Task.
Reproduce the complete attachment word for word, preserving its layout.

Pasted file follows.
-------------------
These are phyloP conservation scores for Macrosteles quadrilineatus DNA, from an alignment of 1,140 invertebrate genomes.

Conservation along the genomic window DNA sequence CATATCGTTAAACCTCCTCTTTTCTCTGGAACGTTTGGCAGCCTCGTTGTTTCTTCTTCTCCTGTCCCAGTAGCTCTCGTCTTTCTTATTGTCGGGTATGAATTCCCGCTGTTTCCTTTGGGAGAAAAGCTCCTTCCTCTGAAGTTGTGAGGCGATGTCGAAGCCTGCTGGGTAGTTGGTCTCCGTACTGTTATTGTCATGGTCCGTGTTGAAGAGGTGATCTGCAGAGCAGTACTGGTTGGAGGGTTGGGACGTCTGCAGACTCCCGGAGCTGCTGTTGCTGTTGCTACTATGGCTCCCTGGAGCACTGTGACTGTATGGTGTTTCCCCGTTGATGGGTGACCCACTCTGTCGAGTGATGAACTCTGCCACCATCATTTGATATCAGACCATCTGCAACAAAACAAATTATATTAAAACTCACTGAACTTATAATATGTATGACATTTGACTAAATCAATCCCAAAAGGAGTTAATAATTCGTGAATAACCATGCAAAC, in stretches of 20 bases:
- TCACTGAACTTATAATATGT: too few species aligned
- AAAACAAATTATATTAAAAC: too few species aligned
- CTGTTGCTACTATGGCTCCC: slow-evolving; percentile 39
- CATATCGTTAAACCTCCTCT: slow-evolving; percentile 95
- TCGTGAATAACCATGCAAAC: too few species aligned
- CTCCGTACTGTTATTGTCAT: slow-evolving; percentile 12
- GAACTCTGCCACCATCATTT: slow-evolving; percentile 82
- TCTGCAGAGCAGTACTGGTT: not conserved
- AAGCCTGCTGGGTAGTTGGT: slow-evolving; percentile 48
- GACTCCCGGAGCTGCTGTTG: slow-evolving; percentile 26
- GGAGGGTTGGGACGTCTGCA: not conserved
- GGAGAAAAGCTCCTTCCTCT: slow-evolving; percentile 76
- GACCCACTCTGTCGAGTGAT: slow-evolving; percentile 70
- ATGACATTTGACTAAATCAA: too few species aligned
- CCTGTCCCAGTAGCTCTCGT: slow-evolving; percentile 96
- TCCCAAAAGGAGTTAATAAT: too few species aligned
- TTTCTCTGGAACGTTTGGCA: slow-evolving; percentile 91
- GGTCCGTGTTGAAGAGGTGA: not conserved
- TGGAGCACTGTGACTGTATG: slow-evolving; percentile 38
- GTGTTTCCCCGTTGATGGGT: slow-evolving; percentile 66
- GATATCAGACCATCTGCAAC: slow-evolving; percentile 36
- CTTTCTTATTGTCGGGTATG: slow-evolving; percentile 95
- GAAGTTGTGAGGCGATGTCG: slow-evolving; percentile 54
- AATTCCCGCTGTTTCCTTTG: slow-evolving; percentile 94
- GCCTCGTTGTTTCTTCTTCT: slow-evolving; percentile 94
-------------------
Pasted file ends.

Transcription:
These are phyloP conservation scores for Macrosteles quadrilineatus DNA, from an alignment of 1,140 invertebrate genomes.

Conservation along the genomic window DNA sequence CATATCGTTAAACCTCCTCTTTTCTCTGGAACGTTTGGCAGCCTCGTTGTTTCTTCTTCTCCTGTCCCAGTAGCTCTCGTCTTTCTTATTGTCGGGTATGAATTCCCGCTGTTTCCTTTGGGAGAAAAGCTCCTTCCTCTGAAGTTGTGAGGCGATGTCGAAGCCTGCTGGGTAGTTGGTCTCCGTACTGTTATTGTCATGGTCCGTGTTGAAGAGGTGATCTGCAGAGCAGTACTGGTTGGAGGGTTGGGACGTCTGCAGACTCCCGGAGCTGCTGTTGCTGTTGCTACTATGGCTCCCTGGAGCACTGTGACTGTATGGTGTTTCCCCGTTGATGGGTGACCCACTCTGTCGAGTGATGAACTCTGCCACCATCATTTGATATCAGACCATCTGCAACAAAACAAATTATATTAAAACTCACTGAACTTATAATATGTATGACATTTGACTAAATCAATCCCAAAAGGAGTTAATAATTCGTGAATAACCATGCAAAC, in stretches of 20 bases:
- TCACTGAACTTATAATATGT: too few species aligned
- AAAACAAATTATATTAAAAC: too few species aligned
- CTGTTGCTACTATGGCTCCC: slow-evolving; percentile 39
- CATATCGTTAAACCTCCTCT: slow-evolving; percentile 95
- TCGTGAATAACCATGCAAAC: too few species aligned
- CTCCGTACTGTTATTGTCAT: slow-evolving; percentile 12
- GAACTCTGCCACCATCATTT: slow-evolving; percentile 82
- TCTGCAGAGCAGTACTGGTT: not conserved
- AAGCCTGCTGGGTAGTTGGT: slow-evolving; percentile 48
- GACTCCCGGAGCTGCTGTTG: slow-evolving; percentile 26
- GGAGGGTTGGGACGTCTGCA: not conserved
- GGAGAAAAGCTCCTTCCTCT: slow-evolving; percentile 76
- GACCCACTCTGTCGAGTGAT: slow-evolving; percentile 70
- ATGACATTTGACTAAATCAA: too few species aligned
- CCTGTCCCAGTAGCTCTCGT: slow-evolving; percentile 96
- TCCCAAAAGGAGTTAATAAT: too few species aligned
- TTTCTCTGGAACGTTTGGCA: slow-evolving; percentile 91
- GGTCCGTGTTGAAGAGGTGA: not conserved
- TGGAGCACTGTGACTGTATG: slow-evolving; percentile 38
- GTGTTTCCCCGTTGATGGGT: slow-evolving; percentile 66
- GATATCAGACCATCTGCAAC: slow-evolving; percentile 36
- CTTTCTTATTGTCGGGTATG: slow-evolving; percentile 95
- GAAGTTGTGAGGCGATGTCG: slow-evolving; percentile 54
- AATTCCCGCTGTTTCCTTTG: slow-evolving; percentile 94
- GCCTCGTTGTTTCTTCTTCT: slow-evolving; percentile 94